Learning Vocabulary: 10 phrases with take
In this week's Premier Skills English Podcast, Jack plays a practical joke on Rich and Rich and Rich plans his revenge. The language focus is on a verb with lots of different meanings - take. Jack and Rich look at five different ways of using take and how you can these phrases in your everyday English. Your task is to work out the meaning of some difficult phrases with take from the context we give you. As always, we also have a new football phrase for you to guess. Enjoy!
Jack: That was a pretty long day. Have you finished?
Rich: Yes, just finishing up now.
Jack: Do you think you could give me a lift?
Rich: Yeah, sure. I need to take a friend to the airport later but I should have enough time. Where do you want me to take you?
Jack: You can drop me off at the station. I can take the train from there.
Rich: Cool. Where are you going now? Are you not taking the lift?
Jack: No, come on let’s take the stairs. There’s a nice view.
Rich: What you on about? It’s only the car park.
Rich: What the …
Rich: Someone’s stuck loads of stuff on my car!!
Jack: I know!
Rich: What the … what are they? Thousands of post-it notes ... was it you?
Jack: Er … yeah ...Do you like it?
Rich: No! It looks ridiculous! It’s going to take me ages to get them all off!
Jack: Come on! It won’t take long! Can’t you take a joke!
Rich: Look, someone’s taking photos now! Me and my car are going to be all over Instagram or something!
Jack: Don’t take it too seriously!
Rich: I’m not going to take this lying down! You just wait, I’ll get my own back!
Jack: See you tomorrow! Don’t worry about the lift!
Welcome - Take
Rich: Hello my name’s Rich
Jack: and I’m Jack
Rich: and welcome to this week’s Premier Skills English podcast
Jack: Where we talk about football and help you with your English.
Jack: What’s happening this week, Rich?
Rich: In this week’s podcast, we’re looking at vocabulary. We’re going to look at some common phrases, collocations and phrasal verbs with the word ‘take’.
Jack: Did you notice that we used lots of different phrases with ‘take’ when I played that prank or practical joke on Rich at the beginning? We’ll take a look at some of these again later on.
Rich: We’re going to look at 10 phrases with take that you can use in everyday conversations and how you can learn phrases with take by putting them in different categories. But before that, let's have a think about some of the phrases with take we use to speak about football.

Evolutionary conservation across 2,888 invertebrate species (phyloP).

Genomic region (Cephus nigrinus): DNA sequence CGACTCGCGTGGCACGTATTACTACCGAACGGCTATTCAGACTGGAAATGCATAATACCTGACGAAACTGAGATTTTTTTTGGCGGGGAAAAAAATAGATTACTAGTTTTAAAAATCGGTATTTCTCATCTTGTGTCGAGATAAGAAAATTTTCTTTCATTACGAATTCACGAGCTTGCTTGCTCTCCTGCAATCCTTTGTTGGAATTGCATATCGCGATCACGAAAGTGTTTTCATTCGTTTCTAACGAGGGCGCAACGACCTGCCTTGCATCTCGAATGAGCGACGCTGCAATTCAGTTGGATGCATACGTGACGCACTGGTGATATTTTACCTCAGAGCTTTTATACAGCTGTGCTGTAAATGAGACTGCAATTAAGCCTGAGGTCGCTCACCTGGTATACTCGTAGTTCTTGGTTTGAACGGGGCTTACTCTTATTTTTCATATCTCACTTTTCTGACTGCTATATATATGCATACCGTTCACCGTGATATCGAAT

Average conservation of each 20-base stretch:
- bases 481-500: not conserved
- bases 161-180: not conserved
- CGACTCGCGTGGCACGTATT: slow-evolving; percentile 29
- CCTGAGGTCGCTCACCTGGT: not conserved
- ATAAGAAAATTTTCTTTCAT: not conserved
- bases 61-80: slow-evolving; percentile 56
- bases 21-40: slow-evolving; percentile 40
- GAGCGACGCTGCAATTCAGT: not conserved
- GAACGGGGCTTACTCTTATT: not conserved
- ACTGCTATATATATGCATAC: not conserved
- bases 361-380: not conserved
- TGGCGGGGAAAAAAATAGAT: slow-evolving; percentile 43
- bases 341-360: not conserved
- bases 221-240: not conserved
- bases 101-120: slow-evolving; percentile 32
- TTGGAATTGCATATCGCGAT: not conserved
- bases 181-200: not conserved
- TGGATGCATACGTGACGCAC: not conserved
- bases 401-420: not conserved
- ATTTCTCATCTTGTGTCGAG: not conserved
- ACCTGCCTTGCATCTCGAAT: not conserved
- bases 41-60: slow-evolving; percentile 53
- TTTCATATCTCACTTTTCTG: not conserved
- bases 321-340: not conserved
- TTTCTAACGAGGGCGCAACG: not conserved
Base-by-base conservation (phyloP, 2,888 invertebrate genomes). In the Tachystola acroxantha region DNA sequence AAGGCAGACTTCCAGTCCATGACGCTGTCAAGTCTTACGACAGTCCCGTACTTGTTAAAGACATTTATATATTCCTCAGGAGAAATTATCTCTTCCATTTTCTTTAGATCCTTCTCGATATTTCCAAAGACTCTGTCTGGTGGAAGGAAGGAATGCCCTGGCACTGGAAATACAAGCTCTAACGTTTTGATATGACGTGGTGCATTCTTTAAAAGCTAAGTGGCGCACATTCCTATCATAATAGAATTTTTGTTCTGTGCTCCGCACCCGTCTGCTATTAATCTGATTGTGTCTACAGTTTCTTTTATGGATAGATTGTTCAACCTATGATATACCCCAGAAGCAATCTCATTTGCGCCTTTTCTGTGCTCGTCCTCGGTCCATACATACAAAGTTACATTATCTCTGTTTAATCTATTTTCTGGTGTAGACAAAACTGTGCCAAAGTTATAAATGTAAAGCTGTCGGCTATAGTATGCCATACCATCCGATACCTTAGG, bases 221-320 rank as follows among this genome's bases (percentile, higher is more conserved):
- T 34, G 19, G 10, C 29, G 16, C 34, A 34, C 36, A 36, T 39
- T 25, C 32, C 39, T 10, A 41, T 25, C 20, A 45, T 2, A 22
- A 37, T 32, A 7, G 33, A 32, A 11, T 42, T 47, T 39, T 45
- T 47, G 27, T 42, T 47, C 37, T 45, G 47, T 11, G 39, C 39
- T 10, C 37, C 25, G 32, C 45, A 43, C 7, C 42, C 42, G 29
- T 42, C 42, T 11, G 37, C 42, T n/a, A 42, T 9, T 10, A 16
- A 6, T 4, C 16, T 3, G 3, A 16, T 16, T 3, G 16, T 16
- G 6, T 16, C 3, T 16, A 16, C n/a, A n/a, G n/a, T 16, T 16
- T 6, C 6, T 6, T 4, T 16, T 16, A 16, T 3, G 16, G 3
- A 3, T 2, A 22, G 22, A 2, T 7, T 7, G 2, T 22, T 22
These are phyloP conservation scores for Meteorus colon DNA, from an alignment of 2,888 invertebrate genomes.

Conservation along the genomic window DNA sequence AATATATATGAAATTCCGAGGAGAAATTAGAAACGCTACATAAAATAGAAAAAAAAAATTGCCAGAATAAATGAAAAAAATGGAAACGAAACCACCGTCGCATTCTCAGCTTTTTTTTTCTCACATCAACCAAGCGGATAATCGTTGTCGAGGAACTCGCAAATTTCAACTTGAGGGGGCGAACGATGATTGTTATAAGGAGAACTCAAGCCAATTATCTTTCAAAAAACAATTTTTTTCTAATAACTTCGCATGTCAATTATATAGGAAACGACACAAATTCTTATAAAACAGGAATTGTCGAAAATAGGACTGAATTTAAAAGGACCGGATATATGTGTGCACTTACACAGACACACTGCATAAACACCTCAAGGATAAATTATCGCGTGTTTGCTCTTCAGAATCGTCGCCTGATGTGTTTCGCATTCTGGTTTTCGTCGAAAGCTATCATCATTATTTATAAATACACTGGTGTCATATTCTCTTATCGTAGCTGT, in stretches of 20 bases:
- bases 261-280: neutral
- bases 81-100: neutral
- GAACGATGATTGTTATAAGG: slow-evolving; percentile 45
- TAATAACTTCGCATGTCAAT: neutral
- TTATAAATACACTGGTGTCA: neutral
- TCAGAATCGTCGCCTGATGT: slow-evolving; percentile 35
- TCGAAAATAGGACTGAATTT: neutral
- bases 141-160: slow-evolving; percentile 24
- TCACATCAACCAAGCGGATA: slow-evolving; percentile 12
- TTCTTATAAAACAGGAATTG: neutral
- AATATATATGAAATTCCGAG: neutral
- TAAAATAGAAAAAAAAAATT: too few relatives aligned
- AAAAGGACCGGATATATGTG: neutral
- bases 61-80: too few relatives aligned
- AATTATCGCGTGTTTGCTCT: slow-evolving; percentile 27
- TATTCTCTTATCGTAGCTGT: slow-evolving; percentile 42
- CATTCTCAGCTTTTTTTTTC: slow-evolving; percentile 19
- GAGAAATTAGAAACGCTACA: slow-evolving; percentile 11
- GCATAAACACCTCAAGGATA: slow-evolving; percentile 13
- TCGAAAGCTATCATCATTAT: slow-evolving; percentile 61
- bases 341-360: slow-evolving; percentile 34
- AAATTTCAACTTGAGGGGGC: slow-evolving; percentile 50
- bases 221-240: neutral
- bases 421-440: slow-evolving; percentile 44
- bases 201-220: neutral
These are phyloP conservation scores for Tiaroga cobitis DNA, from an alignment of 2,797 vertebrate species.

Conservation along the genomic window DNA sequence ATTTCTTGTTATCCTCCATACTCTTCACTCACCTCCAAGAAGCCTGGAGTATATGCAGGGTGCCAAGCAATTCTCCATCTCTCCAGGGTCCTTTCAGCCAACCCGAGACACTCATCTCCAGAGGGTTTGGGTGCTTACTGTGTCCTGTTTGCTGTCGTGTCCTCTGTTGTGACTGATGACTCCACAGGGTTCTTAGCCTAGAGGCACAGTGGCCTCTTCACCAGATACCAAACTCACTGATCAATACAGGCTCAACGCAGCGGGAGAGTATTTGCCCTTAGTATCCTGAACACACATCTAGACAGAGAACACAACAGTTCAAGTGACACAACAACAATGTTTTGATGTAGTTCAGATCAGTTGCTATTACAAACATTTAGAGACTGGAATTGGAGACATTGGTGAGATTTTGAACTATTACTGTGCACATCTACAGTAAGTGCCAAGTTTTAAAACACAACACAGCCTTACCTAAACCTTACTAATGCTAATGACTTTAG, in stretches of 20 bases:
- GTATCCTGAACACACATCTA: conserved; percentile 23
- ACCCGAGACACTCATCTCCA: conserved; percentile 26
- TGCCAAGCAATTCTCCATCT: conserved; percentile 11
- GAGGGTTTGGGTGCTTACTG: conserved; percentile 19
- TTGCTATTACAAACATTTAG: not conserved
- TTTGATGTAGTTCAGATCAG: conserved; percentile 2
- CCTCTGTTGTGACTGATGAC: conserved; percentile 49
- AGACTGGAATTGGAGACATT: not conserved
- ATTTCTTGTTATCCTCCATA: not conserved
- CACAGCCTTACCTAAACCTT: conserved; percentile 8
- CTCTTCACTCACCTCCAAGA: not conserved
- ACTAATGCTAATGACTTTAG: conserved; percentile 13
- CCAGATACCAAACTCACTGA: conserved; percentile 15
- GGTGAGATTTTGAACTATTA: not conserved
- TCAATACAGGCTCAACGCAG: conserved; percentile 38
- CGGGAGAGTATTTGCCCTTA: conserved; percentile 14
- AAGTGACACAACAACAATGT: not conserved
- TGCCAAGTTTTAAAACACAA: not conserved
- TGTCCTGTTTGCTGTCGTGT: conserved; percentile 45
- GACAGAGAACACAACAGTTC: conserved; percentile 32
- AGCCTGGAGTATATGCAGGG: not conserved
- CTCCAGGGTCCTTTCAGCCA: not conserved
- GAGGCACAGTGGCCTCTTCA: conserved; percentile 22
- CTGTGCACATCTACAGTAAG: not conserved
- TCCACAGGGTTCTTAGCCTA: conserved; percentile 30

Jack: Oh, what about … take a penalty. It takes courage to take a penalty.
Rich: Nice. I like it. You can also take a shot, take a free-kick, take a corner and take a throw-in.
Jack: What about to take someone on?
Rich: Yeah, that’s a bit more difficult. I love it when I see Riyad Mahrez or Raheem Sterling taking his man on and then going past him.
Jack: So, it means to dribble and run with the ball rather than passing or crossing the ball when faced with a defender.
Rich: But, in this podcast, we’re going to look at phrases with take that are a little bit more common - phrases that you can use in your everyday English. We’re going to roleplay five short conversations to introduce some phrases with take.
Jack: Each conversation will include some phrases with take. Following each conversation, we will look at how take was used in the phrases.
Rich: We’ll start with easy conversations and each conversation will get more difficult. Conversation number five is the most challenging.
Rich: Are you ready? Here’s conversation one.
Jack: Good morning! Could I speak to Harry Kane, please?
Rich: Oh, sorry, Harry’s not here at the moment. He’s training. Could I take a message?
Jack: Yes, that would be great …
Rich: Hold on. Let me get a pen. Can I take your name?
Jack: Yes, it’s Mauricio. M A U R I C I O
Rich: OK, Mauricio. What’s the message?
Jack: Tell him it was a great goal on Saturday and to give me a call.
Rich: Alright, can I take your number?
Jack: Of course, it’s 692341234.
Rich: I’ll make sure he gets your message. Bye.
Jack: In this conversation, you heard three examples of phrases with take: take your number, take your name and take a message.
Rich: All of these phrases are connected to writing. We write or take down a telephone number, name and message.
Jack: There are other common phrases such as take notes or take an order that have the same meaning.
Rich: Let’s move on to conversation two.
Jack: What are you going to do today? I’m bored.
Rich: I’m working, you’re on holiday. There are loads of things you could do. Why don’t you take a walk in the park?
Jack: That’s a bit boring.
Rich: Mmm … you like taking photos why don’t you take your camera.
Jack: Maybe …